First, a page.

As part of the new health care law, state governments are expected to enforce a host of federally defined regulations on health insurers. Just one problem: It seems that a number of states do not have the authority to enforce those regulations.
Insurance commissioners in about half the states say they do not have clear authority to enforce consumer protection standards that take effect next month.
Federal and state officials are searching for ways to plug the gap. Otherwise, they say, the ability of consumers to secure the benefits of the new law could vary widely, depending on where they live.
...States have the primary role in enforcing many of the new standards. If a state fails to enforce a standard, the federal government will step in to do so — as it did in several states after passage of a health insurance law in 1996.
The federal government recently surveyed states to assess their enforcement capabilities, and the results suggest a patchwork of protections.
California, Florida, Hawaii, Michigan, Nebraska, Oklahoma, Virginia and Wyoming, among other states, said they did not have authority to enforce federal law.
The National Association of Insurance Commissioners is playing this down, arguing that even states that lack explicit authority to enforce the new regulations can use related powers to coax insurers into following the new rules. In a letter to the Department of Health and Human Services, the NAIC wrote that “almost all states can use their form approval process, investigative powers, and/or market conduct exam authority to hold licensed insurers accountable for their compliance with the federal laws. This, combined with coordinated enforcement by the federal regulators, should be sufficient to ensure carriers comply with the new requirements.” But notice the hedging: It’s not all states, but almost all states. And those existing powers will only be sufficient in combination with federal enforcement. In other words, a number of states do not have the necessary powers to enforce the rules that the new health care law instructs them to enforce.
This is potentially a big problem for backers of the law. According to Roger Pilon, the Cato Institute’s Vice President for Legal Affairs, it makes the state-led lawsuits challenging ObamaCare more somewhat likely to succeed. “If the federal government orders states to do things that the states are not authorized to do, then you’ve got a problem,” he says. If states are limited by their own constitutions from performing as expected under the health care law, Pilon argues, that presents added legal complications for defenders of the new health care law. Now, the end result may be that the federal government enforces those provisions where the individual states do not have the authority. “This isn’t a lethal impediment for ObamaCare,” says Pilon. “But it raises one more aspect of the uncomfortable federalism that surrounds the law.”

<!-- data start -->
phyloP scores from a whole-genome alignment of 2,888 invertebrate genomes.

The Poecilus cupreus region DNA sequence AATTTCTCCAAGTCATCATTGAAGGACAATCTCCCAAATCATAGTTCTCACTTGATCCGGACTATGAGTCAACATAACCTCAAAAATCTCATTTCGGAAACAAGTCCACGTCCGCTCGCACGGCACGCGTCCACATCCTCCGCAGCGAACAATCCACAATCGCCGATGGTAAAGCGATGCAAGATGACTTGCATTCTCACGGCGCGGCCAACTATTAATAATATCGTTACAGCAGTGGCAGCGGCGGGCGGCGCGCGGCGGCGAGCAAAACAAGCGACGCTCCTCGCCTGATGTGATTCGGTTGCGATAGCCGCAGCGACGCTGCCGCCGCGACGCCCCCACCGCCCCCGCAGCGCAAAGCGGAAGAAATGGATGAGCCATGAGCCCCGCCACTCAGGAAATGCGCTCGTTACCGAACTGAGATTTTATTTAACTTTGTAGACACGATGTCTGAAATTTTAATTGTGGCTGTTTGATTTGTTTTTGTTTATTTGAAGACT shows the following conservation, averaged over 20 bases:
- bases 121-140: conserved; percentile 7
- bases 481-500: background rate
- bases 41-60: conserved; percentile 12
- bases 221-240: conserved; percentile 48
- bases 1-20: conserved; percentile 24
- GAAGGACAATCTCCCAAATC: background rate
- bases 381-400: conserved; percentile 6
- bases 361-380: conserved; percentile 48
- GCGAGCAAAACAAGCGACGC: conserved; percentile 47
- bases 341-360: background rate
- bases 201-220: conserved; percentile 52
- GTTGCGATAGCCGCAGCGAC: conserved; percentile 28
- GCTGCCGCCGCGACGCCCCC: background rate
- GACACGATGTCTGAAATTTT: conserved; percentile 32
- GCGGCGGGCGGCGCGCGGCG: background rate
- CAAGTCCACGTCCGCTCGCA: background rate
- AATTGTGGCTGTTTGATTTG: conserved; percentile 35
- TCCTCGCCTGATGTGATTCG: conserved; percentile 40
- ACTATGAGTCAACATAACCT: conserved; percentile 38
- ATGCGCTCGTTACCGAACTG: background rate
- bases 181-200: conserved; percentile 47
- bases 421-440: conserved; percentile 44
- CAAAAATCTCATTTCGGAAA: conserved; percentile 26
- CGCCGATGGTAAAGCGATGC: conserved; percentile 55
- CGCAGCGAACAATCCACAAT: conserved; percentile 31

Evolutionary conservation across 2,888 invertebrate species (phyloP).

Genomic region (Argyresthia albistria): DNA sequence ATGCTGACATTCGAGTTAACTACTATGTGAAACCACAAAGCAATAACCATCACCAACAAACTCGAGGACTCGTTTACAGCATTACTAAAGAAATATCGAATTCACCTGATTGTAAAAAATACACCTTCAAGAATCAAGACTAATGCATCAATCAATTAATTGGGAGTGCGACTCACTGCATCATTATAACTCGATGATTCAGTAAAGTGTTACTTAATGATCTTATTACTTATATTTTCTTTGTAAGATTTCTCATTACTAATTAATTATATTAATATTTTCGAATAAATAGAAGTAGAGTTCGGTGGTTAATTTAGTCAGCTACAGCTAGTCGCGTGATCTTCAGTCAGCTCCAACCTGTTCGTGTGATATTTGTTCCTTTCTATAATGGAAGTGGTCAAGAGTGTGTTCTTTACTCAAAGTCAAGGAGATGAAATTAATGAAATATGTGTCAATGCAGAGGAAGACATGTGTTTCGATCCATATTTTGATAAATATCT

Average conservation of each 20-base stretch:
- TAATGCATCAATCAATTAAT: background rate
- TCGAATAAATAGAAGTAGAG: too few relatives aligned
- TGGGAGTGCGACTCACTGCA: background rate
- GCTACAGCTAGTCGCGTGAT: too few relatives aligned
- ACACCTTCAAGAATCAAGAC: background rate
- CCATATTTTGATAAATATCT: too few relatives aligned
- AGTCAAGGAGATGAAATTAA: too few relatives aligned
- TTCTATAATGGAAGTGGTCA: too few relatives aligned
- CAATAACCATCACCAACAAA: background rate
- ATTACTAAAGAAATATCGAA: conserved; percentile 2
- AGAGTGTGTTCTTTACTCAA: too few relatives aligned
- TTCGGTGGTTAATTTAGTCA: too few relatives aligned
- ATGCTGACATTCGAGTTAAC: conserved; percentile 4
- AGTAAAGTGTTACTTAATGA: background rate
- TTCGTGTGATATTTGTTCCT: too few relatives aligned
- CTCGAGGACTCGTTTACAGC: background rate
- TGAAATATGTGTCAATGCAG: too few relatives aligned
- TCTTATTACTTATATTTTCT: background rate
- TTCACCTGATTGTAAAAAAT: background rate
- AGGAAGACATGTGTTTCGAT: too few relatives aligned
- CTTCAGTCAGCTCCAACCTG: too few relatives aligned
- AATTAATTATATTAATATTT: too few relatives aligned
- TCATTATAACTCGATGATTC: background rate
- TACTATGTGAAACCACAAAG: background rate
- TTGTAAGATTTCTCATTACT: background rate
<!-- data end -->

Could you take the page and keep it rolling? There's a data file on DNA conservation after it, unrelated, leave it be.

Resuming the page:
And even if it survives legal challenge, the potential for federal/state conflicts is almost certain to create a giant implementation headache. “It's easy to say that federal rules will preempt conflicting state rules under the Constitution's Supremacy Clause,” Pilon says, “but what if state rules are more onerous for insurers than federal rules? Which rules then apply? Does federal law create a ceiling, or just a floor?” Add this to the list of the PPACA’s complications and design flaws. There’s a lot we still don’t know about how the law will play out, but we can be pretty sure at this point that however it goes, it will be a mess.